Why Study Literature?

By Jan Alber; Stefan Iversen et al. | Go to book overview

THE FORCE OF FICTIONS

Richard Walsh

I want to make a case based upon one kind of literary study, and confined to one kind (or mode) of literature, without prejudice in either respect to other possible affirmations of the value of what literary scholars do. The kind of study I mean emphasizes the continuity between literary artefacts and the broader domains of cultural discourse, scientific understanding and human cognitive faculties; it is the study of narrative theory, and my claim is that its central preoccupation with literary narrative is in no way at odds with the much larger scope of narrative in general as a distinct object of study. More specifically, my object is fiction, though I mean fictional narrative in a sense that accommodates not only the novel, but the drama (and indeed film), and a great deal of poetry too. Literary fiction, for my purposes here, is defined both etymologically (written fiction) and honorifically (fiction it is possible to credit as a significant contribution to culture, rather than just a symptomatic cultural product); at the same time, however, I situate this narrowly-defined object of study within a series of progressively more inclusive context – that is, fictions in general, narrative discourse in general, and narrative as a cognitive faculty. The recursive relationship between these contexts secures a significant continuity between literature and the broad reaches of scientific understanding, while the distinctive contribution of literary study is provided for by the re-inflection of the concept of narrative with each narrowing and refinement of the frame of reference. Finally, in speaking of the “force” of fictions I am proposing to make some play with the relation between the notions of “force” and “value”, extrapolating somewhat from the framework of speech act theory in order to emphasize a performative quality of literary narrative, which arises out of the recursive logic I am proposing, and which can be extrapolated one step further, to the activity of study itself.

My thesis, then, is that the importance of literary fictions as objects of study can be understood to follow from the status of such fictions as the most highly elaborated instances of a mode of cognition that lies at the heart of what it is to be human (the human, I mean, as a social and trans-

-235-

Notes for this page

Add a new note
If you are trying to select text to create highlights or citations, remember that you must now click or tap on the first word, and then click or tap on the last word.
One moment ...
Default project is now your active project.
Project items

Items saved from this book

This book has been saved
Highlights (0)
Some of your highlights are legacy items.

Highlights saved before July 30, 2012 will not be displayed on their respective source pages.

You can easily re-create the highlights by opening the book page or article, selecting the text, and clicking “Highlight.”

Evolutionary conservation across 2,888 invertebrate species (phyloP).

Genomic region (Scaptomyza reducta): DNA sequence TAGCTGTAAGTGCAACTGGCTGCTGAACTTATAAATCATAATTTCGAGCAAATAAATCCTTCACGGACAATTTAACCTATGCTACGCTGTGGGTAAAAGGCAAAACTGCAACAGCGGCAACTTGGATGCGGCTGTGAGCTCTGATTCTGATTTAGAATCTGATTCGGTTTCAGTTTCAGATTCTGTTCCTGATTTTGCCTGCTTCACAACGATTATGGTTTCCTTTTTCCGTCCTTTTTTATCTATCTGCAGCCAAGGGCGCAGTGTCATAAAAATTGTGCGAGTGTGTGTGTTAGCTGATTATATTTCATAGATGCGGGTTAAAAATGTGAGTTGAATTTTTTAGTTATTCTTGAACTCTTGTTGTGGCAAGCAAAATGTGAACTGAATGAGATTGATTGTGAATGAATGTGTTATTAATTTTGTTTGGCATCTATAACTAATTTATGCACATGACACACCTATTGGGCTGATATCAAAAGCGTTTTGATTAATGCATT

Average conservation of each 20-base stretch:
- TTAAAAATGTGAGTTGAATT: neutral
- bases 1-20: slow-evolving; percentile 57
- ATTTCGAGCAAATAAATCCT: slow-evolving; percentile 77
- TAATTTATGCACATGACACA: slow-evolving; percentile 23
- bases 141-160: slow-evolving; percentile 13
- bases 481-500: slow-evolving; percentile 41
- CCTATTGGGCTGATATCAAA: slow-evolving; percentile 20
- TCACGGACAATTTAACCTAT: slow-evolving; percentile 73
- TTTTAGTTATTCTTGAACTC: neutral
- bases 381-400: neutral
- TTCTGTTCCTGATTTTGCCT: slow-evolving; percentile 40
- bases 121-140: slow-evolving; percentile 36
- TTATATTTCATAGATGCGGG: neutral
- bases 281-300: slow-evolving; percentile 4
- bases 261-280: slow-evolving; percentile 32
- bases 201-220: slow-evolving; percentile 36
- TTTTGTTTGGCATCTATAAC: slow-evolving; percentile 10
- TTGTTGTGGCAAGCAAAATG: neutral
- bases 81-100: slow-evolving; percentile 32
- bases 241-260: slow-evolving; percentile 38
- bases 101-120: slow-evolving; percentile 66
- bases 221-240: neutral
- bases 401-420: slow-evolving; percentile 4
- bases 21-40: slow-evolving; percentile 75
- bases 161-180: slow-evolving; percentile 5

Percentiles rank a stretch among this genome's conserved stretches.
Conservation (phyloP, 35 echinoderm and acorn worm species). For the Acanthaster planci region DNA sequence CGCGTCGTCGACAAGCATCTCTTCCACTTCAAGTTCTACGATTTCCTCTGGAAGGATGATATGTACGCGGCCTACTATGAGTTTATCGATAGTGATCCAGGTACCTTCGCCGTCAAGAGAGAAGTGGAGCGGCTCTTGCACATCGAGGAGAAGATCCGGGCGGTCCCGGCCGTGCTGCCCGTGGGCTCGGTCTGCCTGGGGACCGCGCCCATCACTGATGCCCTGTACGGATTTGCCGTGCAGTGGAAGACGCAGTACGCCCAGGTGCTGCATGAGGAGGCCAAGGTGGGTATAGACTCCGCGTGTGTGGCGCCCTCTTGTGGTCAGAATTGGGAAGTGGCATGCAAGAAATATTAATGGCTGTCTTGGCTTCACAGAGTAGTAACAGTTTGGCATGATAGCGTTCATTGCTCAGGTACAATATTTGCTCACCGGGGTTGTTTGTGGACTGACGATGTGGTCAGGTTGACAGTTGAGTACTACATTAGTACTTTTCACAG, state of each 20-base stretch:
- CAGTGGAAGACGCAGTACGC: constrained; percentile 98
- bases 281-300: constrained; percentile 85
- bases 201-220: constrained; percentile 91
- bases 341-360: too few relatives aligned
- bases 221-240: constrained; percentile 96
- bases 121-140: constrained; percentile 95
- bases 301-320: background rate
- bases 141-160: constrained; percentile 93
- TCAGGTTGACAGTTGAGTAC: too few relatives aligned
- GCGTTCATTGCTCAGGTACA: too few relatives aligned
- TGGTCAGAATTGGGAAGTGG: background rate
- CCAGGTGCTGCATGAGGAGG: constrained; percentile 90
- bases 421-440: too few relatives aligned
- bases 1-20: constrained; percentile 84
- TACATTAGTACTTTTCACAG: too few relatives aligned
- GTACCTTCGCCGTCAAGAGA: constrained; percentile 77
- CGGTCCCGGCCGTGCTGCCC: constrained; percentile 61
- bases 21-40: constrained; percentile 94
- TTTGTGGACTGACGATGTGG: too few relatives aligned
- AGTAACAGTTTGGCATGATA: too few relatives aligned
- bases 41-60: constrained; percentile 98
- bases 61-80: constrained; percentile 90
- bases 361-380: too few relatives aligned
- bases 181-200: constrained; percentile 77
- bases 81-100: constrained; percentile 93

Citations (0)
Some of your citations are legacy items.

Any citation created before July 30, 2012 will labeled as a “Cited page.” New citations will be saved as cited passages, pages or articles.

We also added the ability to view new citations from your projects or the book or article where you created them.

Notes (0)
Bookmarks (0)

You have no saved items from this book

Project items include:
  • Saved book/article
  • Highlights
  • Quotes/citations
  • Notes
  • Bookmarks
Notes
Cite this page

Cited page

Style
Citations are available only to our active members.
Sign up now to cite pages or passages in MLA, APA and Chicago citation styles.

(Einhorn, 1992, p. 25)

(Einhorn 25)

1

1. Lois J. Einhorn, Abraham Lincoln, the Orator: Penetrating the Lincoln Legend (Westport, CT: Greenwood Press, 1992), 25, http://www.questia.com/read/27419298.

Cited page

Bookmark this page
Why Study Literature?
Table of contents

Table of contents

Settings

Settings

Typeface
Text size Smaller Larger Reset View mode
Search within

Search within this book

Look up

Look up a word

  • Dictionary
  • Thesaurus
Please submit a word or phrase above.
Print this page

Print this page

Why can't I print more than one page at a time?

Full screen
/ 256

matching results for page

Cited passage

Style
Citations are available only to our active members.
Sign up now to cite pages or passages in MLA, APA and Chicago citation styles.

"Portraying himself as an honest, ordinary person helped Lincoln identify with his audiences." (Einhorn, 1992, p. 25).

"Portraying himself as an honest, ordinary person helped Lincoln identify with his audiences." (Einhorn 25)

"Portraying himself as an honest, ordinary person helped Lincoln identify with his audiences."1

1. Lois J. Einhorn, Abraham Lincoln, the Orator: Penetrating the Lincoln Legend (Westport, CT: Greenwood Press, 1992), 25, http://www.questia.com/read/27419298.

Cited passage

Thanks for trying Questia!

Please continue trying out our research tools, but please note, full functionality is available only to our active members.

Your work will be lost once you leave this Web page.

For full access in an ad-free environment, sign up now for a FREE, 1-day trial.

Already a member? Log in now.